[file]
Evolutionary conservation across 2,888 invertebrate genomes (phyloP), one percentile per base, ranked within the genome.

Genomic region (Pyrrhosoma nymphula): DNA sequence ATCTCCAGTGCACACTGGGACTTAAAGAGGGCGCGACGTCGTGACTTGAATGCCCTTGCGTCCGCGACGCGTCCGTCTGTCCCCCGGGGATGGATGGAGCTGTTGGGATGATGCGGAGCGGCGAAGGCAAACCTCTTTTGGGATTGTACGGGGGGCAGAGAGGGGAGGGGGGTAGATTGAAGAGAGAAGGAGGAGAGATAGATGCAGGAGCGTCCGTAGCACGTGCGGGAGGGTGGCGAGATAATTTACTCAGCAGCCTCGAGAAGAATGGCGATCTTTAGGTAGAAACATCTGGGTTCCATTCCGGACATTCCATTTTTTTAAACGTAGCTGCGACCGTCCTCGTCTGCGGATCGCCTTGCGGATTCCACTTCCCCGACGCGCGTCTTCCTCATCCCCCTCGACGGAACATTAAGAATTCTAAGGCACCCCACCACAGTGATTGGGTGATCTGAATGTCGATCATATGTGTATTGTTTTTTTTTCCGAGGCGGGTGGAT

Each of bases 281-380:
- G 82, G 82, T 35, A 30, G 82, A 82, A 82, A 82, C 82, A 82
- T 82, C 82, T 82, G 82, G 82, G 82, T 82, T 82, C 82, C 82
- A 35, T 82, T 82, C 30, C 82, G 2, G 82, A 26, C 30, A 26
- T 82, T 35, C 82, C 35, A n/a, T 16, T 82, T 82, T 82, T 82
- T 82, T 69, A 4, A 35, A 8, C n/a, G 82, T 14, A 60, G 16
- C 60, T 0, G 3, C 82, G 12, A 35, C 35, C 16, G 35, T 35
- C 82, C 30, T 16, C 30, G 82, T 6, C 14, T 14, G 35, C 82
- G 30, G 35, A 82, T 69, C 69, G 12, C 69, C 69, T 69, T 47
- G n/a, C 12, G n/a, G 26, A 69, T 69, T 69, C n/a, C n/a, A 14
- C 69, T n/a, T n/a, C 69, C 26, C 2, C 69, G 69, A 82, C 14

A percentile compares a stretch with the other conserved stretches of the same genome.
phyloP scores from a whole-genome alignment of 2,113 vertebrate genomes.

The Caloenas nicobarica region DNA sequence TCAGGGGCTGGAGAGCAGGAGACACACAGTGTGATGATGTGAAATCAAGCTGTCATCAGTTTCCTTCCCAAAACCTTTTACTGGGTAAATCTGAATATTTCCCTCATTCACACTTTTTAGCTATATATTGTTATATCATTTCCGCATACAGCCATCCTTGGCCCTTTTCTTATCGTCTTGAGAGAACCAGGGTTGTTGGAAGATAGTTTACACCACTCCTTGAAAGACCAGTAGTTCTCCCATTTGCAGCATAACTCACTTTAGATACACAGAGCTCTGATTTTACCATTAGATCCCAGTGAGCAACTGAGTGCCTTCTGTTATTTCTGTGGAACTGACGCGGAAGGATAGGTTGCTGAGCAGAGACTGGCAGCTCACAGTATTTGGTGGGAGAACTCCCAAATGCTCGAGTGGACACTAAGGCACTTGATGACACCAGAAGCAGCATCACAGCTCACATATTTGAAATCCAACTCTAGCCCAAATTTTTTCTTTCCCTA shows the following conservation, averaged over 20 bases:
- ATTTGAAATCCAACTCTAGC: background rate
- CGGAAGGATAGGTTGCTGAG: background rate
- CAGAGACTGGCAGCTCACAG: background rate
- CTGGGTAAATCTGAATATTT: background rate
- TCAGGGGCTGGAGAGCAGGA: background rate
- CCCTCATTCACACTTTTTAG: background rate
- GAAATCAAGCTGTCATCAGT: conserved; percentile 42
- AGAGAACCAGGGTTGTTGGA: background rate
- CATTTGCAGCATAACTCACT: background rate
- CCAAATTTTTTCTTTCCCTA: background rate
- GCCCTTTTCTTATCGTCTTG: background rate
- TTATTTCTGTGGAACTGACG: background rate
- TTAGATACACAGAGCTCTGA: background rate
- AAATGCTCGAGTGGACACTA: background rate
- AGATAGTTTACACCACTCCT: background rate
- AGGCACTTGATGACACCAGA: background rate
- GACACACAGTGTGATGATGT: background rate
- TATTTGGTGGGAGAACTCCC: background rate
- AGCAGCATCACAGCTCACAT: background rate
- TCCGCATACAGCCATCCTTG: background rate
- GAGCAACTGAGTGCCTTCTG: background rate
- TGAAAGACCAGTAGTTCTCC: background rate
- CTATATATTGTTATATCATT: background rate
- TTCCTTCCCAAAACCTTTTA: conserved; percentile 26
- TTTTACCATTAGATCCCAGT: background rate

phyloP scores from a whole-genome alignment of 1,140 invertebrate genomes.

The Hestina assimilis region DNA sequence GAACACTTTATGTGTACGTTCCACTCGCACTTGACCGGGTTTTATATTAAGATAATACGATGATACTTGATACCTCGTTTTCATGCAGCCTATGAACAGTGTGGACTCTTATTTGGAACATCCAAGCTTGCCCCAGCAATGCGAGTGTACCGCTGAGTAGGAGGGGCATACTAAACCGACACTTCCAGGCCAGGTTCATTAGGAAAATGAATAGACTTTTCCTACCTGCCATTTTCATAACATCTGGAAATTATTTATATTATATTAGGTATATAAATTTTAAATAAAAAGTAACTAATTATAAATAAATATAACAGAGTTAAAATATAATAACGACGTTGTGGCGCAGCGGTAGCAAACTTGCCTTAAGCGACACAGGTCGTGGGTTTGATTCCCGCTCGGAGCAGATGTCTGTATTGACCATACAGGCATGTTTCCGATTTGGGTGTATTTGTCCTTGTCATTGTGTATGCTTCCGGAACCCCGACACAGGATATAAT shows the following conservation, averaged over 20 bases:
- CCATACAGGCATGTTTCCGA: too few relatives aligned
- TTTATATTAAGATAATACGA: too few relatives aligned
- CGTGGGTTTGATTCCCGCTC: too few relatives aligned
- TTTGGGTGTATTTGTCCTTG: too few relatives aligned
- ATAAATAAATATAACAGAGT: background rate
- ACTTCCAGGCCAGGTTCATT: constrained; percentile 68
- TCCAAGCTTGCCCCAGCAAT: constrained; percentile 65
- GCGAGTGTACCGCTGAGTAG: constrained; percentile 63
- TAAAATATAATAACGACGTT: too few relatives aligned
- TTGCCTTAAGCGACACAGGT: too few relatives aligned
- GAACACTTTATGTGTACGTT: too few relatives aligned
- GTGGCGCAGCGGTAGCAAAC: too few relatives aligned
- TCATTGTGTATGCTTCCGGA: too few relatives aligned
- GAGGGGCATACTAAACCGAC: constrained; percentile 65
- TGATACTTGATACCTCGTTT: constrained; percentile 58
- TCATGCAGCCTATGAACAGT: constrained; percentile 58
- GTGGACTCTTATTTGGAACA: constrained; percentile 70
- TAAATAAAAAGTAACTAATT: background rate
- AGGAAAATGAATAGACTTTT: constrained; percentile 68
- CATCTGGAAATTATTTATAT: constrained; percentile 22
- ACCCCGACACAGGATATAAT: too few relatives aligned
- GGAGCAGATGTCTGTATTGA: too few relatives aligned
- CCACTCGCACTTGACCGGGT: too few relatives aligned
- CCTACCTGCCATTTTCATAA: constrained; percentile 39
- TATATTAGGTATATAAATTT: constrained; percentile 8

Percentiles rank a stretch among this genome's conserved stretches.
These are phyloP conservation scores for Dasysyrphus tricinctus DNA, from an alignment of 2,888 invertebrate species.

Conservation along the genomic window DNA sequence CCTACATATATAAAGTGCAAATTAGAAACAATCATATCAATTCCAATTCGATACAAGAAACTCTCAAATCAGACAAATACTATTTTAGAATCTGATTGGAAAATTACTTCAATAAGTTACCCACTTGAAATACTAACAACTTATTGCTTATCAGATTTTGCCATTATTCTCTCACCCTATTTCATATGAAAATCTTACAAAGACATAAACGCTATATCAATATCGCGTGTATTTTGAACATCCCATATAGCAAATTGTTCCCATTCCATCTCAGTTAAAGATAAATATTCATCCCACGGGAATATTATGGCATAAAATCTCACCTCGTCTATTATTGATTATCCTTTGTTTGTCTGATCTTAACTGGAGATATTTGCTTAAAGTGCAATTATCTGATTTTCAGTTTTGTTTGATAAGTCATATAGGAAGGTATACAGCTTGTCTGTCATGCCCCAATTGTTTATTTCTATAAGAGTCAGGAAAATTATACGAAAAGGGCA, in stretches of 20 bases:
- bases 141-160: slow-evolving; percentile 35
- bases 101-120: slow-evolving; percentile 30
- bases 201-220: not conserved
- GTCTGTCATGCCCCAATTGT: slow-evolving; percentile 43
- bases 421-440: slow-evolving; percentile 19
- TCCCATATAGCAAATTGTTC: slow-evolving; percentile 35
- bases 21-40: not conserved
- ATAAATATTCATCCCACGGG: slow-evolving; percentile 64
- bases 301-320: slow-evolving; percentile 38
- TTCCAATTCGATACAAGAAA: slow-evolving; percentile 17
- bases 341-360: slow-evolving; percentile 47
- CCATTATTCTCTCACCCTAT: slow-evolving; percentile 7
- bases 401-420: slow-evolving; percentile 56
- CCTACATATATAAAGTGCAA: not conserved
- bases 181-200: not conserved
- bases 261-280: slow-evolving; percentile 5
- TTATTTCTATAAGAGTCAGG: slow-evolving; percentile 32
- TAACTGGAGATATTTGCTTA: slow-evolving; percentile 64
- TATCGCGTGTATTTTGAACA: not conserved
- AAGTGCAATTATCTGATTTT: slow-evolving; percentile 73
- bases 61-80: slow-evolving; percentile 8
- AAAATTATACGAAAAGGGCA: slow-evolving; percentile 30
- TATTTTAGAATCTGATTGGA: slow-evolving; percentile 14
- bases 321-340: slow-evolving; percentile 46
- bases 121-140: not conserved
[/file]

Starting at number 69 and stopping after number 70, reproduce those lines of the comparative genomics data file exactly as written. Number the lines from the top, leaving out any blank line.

Percentiles rank a stretch among this genome's conserved stretches.
These are phyloP conservation scores for Dasysyrphus tricinctus DNA, from an alignment of 2,888 invertebrate species.